When carrying load from 18 to 30 pounds, how do the 2 compare with weight distribution to the hips? I have been looking at these two pack for a while. Due to an old neck and shoulder injury this concers me. I need to have the weight all on my hips with shoulder straps for stability and support.

Link .
(annapurna) - MLife
Re: Weight transfer to hips? on 08/14/2012 08:43:50 MDT Print View

Russ, I sent you a PM

Raquel Rascal
(flutingaround)

Locale: Rocky Mtn. West
@Anna on 10/02/2012 06:48:48 MDT Print View

I'm interested in the weight transfer to the hips question too....I suffer from an upper back injury...

Rakesh Malik
(Tamerlin)

Locale: Cascadia
Re: @Anna on 10/02/2012 07:26:21 MDT Print View

It did a pretty good job of that for me. It isn't very adjustable though, instead you need to choose the correct size to get a good fit. The stays are quite flexible, but they're enough to transfer the load to your hips.

Brad Fisher
(wufpackfn)

Locale: NC/TN/VA Mountains
Re: Re: @Anna on 10/02/2012 08:34:38 MDT Print View

I have the Windrider, GG Gorilla 2012 and the GG Gorilla pre 2012. I just finished a 7 day trip in the Sierra's using the Windrider. Started the trip with 28 pounds including food, water and other consumables. I managed the first couple of days, but the Windrider doesn't carry that much weight very well. I had no major issues, but the hip belt and shoulder straps are just not beefy enough for that weight. What I like and dislike about the packs:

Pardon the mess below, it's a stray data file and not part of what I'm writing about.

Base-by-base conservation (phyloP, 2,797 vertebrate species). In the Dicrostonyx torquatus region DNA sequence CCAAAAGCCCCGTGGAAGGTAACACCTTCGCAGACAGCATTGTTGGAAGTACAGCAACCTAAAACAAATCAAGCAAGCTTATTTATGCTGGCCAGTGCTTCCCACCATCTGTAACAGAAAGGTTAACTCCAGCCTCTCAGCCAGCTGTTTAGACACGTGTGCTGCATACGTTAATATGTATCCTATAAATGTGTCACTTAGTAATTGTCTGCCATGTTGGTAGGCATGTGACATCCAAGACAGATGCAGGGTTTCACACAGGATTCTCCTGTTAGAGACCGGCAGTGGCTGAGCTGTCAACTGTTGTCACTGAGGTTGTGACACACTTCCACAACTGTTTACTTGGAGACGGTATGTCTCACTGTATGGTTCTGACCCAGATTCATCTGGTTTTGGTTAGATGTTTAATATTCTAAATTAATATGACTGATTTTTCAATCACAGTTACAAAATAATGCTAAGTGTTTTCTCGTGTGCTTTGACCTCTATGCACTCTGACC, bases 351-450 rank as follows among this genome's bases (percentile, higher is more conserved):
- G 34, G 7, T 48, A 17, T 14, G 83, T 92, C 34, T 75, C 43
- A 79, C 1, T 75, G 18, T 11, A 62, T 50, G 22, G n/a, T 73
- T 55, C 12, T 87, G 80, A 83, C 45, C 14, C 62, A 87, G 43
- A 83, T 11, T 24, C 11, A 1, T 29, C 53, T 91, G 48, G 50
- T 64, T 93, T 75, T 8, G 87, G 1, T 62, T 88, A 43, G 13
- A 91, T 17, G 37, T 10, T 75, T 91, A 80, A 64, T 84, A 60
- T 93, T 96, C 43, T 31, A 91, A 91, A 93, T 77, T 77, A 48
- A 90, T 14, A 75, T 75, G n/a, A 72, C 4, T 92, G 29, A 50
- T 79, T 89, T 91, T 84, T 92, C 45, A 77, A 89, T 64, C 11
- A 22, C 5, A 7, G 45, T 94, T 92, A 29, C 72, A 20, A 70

Windrider:
- Like the material
- Packs very well. Stands up nice and easy to fit gear
- Hipbelt and shoulder straps are fine for lighter loads (< 25 pounds)
- Mesh pockets on the side and back are just average. Not much stretch to them.
- I carried a Berikade weekender inside the pack and it worked fine. Had room for my sleeping pad and MLD TS and some clothes around the canister.
- Hip belt pockets are just too small

Gorilla
- Carries very well with beefy hip belt and shoulder straps